Mocobizscene- Aziyrah Peters and the administrators at the Hospital for Sick Children Pediatric Center in Northeast have been in disagreement for months regarding the medical care provided to her daughter, Ramyah Peters, for pulmonary hypertension.
Ever since Ramyah was born and diagnosed with the condition, her mother, Peters, has rejected traditional treatments. Instead, she has embraced homoeopathic medicine, a form of treatment that relies on natural and holistic remedies not acknowledged by the medical establishment.
Although doctors advised against it, Peters managed to remove Ramyah from the oxygenation machine. However, her custody of Ramyah was lost when she tried to stop the doctors from administering ambrisentan, an oral medication that can cause facial swelling, difficulty breathing, and fatigue.
Peters has a hearing scheduled with the D.C. Child and Family Services Agency (CFSA) in April, which happens to be around Ramyah’s second birthday. While waiting for the hearing, she diligently attended childcare classes as required by CFSA. Peters had already started this process before losing custody back in December.
“It has been a very stressful time for my family. The hospital has not been understanding,” Peters expressed. “I strongly opposed putting Ramyah on the medication, but they insisted it was the only option available.”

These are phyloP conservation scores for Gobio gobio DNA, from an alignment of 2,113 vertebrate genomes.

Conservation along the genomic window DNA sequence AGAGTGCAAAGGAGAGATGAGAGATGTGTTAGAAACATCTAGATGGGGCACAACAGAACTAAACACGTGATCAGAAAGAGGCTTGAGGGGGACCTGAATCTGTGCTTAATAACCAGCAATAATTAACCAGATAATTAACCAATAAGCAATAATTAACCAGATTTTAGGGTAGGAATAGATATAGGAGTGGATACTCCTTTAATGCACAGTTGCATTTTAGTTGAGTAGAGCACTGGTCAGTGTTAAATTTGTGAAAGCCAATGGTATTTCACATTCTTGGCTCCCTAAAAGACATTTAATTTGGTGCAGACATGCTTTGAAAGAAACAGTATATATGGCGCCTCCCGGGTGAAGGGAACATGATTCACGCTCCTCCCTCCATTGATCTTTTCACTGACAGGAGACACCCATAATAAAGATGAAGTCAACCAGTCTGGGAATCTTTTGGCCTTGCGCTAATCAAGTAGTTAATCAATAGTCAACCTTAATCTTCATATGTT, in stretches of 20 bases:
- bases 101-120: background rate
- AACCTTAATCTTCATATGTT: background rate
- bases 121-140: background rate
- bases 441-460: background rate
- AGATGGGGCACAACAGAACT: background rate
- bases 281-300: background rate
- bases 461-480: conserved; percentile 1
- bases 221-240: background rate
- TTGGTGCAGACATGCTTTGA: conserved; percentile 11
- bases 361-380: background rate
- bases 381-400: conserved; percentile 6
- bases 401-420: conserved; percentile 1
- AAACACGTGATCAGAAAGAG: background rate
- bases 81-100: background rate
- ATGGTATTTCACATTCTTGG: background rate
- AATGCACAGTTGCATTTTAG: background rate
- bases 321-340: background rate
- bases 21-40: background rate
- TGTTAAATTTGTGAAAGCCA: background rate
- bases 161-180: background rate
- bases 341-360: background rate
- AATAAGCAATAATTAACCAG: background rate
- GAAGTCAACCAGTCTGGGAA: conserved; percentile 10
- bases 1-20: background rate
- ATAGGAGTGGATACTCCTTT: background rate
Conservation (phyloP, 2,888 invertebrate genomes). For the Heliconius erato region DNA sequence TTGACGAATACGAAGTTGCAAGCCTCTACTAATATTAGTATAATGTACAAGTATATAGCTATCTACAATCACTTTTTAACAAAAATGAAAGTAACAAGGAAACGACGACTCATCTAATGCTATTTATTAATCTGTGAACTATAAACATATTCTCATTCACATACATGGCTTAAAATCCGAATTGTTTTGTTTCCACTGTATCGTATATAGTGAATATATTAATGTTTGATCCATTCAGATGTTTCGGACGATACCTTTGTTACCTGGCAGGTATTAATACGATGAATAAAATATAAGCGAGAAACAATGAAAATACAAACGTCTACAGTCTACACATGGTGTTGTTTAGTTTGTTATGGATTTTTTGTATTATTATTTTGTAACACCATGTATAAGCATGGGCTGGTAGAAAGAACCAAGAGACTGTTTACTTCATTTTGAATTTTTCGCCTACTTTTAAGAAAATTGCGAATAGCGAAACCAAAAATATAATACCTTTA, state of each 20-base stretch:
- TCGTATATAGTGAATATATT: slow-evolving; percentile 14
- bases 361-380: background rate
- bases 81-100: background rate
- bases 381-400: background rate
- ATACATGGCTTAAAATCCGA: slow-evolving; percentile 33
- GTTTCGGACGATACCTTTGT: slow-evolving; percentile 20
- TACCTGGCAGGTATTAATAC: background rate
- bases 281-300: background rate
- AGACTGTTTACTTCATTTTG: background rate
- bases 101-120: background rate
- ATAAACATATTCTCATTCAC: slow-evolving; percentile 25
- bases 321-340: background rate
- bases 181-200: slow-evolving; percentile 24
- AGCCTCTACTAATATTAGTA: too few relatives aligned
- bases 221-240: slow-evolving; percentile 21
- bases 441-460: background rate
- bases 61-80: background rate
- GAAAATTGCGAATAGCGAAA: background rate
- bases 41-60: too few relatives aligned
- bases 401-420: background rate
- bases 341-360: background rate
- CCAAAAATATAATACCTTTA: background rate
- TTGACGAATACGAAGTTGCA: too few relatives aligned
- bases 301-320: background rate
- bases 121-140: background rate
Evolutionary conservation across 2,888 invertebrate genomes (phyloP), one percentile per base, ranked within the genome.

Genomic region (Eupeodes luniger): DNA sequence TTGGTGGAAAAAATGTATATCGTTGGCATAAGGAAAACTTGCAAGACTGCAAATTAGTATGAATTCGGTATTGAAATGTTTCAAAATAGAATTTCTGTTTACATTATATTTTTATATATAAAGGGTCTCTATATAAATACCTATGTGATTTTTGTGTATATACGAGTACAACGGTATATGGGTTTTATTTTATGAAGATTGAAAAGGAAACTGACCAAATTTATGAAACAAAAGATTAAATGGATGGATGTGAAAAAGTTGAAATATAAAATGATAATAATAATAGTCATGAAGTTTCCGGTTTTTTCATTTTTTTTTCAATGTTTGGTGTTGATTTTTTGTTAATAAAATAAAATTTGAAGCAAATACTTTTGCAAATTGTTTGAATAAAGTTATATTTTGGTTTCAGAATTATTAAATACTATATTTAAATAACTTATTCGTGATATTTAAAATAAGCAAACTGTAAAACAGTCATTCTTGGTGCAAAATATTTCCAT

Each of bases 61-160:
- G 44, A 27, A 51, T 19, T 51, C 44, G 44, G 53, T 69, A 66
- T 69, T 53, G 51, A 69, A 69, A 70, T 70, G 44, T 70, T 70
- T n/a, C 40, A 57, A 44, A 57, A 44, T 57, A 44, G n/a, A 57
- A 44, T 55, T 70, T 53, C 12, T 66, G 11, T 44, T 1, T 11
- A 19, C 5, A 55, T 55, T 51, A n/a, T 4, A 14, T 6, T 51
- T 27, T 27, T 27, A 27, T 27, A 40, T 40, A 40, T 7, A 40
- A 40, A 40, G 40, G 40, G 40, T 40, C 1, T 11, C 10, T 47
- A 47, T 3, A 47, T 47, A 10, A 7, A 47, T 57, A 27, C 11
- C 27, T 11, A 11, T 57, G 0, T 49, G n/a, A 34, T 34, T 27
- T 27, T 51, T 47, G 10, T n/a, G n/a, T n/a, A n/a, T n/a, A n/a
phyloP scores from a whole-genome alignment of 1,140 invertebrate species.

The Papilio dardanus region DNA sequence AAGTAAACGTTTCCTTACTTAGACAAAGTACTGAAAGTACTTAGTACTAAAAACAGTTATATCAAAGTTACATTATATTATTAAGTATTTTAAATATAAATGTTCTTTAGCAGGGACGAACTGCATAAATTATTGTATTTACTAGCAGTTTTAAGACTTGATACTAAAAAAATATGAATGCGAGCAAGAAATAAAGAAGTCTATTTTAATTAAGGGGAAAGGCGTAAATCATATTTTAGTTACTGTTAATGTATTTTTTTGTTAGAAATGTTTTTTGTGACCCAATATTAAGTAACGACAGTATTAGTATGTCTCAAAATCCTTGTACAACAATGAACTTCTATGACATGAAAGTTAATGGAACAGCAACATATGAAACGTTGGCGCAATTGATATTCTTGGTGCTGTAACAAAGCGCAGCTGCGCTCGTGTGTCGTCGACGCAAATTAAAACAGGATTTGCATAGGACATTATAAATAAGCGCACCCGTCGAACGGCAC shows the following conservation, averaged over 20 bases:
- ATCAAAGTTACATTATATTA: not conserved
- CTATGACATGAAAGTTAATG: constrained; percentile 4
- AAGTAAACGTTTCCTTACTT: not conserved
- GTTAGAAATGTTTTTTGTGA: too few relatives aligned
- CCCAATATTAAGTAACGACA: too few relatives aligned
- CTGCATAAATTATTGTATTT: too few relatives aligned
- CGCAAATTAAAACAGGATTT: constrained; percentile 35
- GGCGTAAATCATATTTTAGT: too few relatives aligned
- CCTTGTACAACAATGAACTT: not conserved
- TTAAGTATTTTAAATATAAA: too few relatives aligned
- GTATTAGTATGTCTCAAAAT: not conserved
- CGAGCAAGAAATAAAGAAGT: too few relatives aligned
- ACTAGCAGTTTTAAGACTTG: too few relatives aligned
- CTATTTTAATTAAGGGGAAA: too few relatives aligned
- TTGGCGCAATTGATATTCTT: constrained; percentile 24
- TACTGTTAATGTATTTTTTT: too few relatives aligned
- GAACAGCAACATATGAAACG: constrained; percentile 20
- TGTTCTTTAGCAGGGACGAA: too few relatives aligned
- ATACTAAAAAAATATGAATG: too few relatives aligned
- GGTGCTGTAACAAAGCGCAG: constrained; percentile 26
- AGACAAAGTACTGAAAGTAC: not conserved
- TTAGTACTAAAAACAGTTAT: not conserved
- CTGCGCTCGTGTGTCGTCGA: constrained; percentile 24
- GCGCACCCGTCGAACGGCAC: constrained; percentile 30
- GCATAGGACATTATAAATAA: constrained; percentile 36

“They don’t care,” Peters expressed, frustration evident in his voice. “It feels like they’re bullying me and coercing me into doing things their way. They even went as far as contacting CFSA on me. It’s disheartening to see that they’re not providing the support I need.”
A Snow Day Protest in Front of a Medical Center
On the morning of January 16, while District sidewalks and streets were being cleared of snow by shovels and plows, Peters and a group of individuals gathered on the steps of the Hospital for Sick Children Pediatric Center to hold a protest.
Peters, in an interview with The Informer, revealed that she took the initiative to orchestrate an act of civil disobedience after discovering that hospital administrators had arranged a visit between Ramyah and a same-sex couple from Russia. According to Peters, this couple was in the process of becoming foster parents, while she was still negotiating custody with the CFSA.
Standing outside the Hospital for Sick Children Pediatric Center, Peters later expressed her joy upon learning from hospital officials that the foster parents would no longer be visiting the facility. This was seen as a triumphant outcome.